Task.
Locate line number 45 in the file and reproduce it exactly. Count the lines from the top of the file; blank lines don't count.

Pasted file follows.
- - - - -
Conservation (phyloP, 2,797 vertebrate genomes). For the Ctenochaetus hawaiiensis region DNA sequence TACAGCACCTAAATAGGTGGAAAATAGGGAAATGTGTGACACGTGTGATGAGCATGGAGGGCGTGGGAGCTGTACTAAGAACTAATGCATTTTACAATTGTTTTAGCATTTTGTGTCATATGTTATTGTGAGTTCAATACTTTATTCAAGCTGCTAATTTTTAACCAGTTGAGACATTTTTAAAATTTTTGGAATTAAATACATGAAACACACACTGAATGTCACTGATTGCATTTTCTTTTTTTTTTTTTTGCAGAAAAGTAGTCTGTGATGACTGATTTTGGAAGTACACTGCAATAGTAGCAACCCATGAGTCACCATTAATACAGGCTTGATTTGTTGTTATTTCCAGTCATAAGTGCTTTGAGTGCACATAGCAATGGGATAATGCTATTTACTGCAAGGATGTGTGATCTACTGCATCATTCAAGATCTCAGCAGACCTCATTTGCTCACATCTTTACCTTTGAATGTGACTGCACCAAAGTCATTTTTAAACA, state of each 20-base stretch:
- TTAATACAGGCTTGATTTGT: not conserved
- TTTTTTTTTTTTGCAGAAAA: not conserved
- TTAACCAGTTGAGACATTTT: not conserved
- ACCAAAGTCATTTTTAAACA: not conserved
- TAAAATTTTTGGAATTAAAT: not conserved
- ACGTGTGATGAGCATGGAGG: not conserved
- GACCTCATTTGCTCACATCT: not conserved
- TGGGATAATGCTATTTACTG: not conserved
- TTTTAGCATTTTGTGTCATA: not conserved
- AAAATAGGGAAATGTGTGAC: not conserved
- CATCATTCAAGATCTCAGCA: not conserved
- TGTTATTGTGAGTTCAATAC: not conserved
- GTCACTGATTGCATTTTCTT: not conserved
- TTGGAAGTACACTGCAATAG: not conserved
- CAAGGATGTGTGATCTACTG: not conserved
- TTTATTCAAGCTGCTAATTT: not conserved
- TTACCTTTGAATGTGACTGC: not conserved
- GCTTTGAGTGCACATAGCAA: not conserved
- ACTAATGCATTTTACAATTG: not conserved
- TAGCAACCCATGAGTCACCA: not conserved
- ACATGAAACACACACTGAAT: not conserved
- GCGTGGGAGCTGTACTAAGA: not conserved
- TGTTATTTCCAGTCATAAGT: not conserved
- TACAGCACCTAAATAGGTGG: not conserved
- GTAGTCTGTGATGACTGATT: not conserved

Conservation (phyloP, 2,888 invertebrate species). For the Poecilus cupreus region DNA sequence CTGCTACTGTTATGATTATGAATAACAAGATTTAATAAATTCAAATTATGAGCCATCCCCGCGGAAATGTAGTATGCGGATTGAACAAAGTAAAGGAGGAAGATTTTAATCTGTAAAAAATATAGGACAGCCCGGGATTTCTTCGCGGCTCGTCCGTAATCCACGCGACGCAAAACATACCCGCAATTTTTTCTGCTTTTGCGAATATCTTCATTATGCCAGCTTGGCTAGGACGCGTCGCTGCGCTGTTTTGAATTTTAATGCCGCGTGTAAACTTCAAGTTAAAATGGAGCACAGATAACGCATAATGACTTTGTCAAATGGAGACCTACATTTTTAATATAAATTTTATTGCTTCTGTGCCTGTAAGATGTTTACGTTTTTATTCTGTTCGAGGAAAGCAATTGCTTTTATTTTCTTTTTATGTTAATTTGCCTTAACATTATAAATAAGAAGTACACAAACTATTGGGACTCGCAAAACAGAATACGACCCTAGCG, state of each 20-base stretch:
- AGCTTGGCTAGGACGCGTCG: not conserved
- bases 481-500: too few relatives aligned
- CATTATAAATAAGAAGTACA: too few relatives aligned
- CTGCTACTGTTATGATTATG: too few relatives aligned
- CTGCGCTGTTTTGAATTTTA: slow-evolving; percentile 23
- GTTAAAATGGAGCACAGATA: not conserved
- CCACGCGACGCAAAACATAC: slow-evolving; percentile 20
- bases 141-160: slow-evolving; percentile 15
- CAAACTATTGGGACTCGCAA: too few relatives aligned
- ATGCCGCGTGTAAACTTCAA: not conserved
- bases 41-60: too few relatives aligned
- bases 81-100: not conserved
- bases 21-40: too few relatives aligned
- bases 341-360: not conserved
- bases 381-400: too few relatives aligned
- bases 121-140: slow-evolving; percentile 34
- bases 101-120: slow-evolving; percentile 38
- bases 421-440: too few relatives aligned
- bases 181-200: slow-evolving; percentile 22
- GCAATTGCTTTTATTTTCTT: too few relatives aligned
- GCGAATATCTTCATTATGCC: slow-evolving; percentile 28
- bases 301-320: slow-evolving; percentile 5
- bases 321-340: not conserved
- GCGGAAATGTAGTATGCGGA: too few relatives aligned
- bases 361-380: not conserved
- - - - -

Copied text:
- bases 421-440: too few relatives aligned